If you run, you'll just die tired

I based this knight off of an image I found of the Knight Exemplar from Wizards of the Coast’s Magic: the Gathering. I’m kind of a sucker for tough women in practical armor.

Across the courtyard, through the portcullis, past the smithy, nothin' but face

Some kind of an archer/sniper. I don’t remember where I got the pose from, but the outfit is based loosely on the character Maxim from Girl Genius.

Original ship-of-the-line

Sailing the wine-dark sea. This one is a Hellenic-era trireme war galley. The Greeks knew how to build kick-ass boats. Of the set, the trireme was easily the most challenging.

Not a bird, nor a plane...

The Tempest Drake from Magic: the Gathering. After drawing that boat, I needed something simple to work on.

This is Paul, my godson. I took one of the pictures his mom gave me and drew him wearing half-plate. The armor is based on the Seven-Fathers set from Lord of the Rings Online.

Another Drake

Another Magic: the Gathering image. This one is based on the Azimat Drake.

Roman Legionaries cresting a hill. Trajan’s armies are on the march; run for the hills Dacian dogs! This one’s a compilation of images from screenshots from Rome: Total War.

Cue the lame “This is SPARTA!” references. Actually, this hoplite is from Corinth. Also based on a screenshot from Rome: Total War.

A wizardy sorceress. I got down to the end and realized I didn’t have a wizard of any kind. I decided to revisit an image I drew of Gwynn of Sluggy Freelance as the Black Mage from Final Fantasy.

Cancer

Grandma Marilyn passed away early Tuesday afternoon. I recall reading at some point that fast cancers are rougher on the victims, but slow cancers are rougher on the victims’ families. I can’t attest to that, but I do know how horrible Grandma’s cancer was, not only for her, but for all of us. Grandma wasn’t the first in our family to get cancer, nor the first to succumb to it. But unlike other family members we’ve lost, I was close by geographically and was involved in the day to day struggles of not just Grandma and Grandpa, but my parents and aunts and uncles as well.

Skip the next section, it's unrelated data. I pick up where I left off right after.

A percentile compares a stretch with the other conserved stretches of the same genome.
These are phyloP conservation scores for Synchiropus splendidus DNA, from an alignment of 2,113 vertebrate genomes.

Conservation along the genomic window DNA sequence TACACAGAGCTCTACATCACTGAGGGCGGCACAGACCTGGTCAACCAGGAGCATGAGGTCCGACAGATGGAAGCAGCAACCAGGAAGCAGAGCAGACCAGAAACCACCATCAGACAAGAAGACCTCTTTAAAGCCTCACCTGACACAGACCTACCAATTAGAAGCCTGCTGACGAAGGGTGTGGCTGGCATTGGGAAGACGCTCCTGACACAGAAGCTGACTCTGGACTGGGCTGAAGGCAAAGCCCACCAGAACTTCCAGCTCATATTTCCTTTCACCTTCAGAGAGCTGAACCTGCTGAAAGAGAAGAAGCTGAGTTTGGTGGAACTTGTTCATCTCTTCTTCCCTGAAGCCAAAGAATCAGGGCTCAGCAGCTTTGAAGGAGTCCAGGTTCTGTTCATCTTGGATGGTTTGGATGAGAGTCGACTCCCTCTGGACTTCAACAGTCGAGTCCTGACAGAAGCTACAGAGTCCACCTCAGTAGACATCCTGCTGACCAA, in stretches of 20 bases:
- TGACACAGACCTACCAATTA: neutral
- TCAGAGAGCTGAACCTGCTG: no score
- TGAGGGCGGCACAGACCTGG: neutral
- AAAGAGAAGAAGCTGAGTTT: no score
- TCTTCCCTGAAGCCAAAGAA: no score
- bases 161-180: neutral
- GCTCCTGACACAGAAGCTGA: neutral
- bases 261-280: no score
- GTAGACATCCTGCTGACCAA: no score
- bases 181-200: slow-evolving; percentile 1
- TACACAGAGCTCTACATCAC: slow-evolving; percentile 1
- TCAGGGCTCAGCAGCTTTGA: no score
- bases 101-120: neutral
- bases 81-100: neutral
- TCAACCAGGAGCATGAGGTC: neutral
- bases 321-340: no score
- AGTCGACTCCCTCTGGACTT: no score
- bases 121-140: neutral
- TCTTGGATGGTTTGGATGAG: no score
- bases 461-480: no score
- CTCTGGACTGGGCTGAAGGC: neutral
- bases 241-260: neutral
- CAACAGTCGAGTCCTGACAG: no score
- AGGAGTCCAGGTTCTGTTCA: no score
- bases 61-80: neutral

Grandma was diagnosed with lymphoma about twelve years ago–and beat it back a couple times. She spent the past five years in and out of the hospital. And I think she averaged two doctor appointments a week for the last six months leading into her hospice care. Grandma started hospice back in May, during the final stages of her cancer. The doctors tell us she broke records–what should have been the last few days of the lymphoma lasted almost two months.

The most frustrating part is that Grandma took amazing care of herself all her life. She fixed home-cooked meals made with fresh vegetables from Grandpa’s garden, baked bread and cookies (friggin’ awesome cookies), and canned raspberry jam. Perhaps most importantly, she was physically active her entire life. I have memories of her coming back from swimming at the gym or golfing with the ladies or even just riding her bicycle. And she walked every day, down the old ditch-bank roads around the fields farmed by Dad and Grandpa. I don’t remember her ever being an idle person–not until the cancer made her too weak to move around on her own, anyway. Into her seventies, she was in better shape than a lot of women twenty years younger. Yet she spent that last three months bed-ridden and fragile, unable to bathe or even feed herself.

I wasn’t with Grandma when she died–and I think that’s for the best. But Mom and Dad were. Mom called us just minutes after. I called a cousin to let her end of the family know. Then I went to my room, lay down, and stared at the ceiling for a while. It was (and is) weird to think that Grandma is gone.

And the rest of us are left to try to understand the unfairness of it.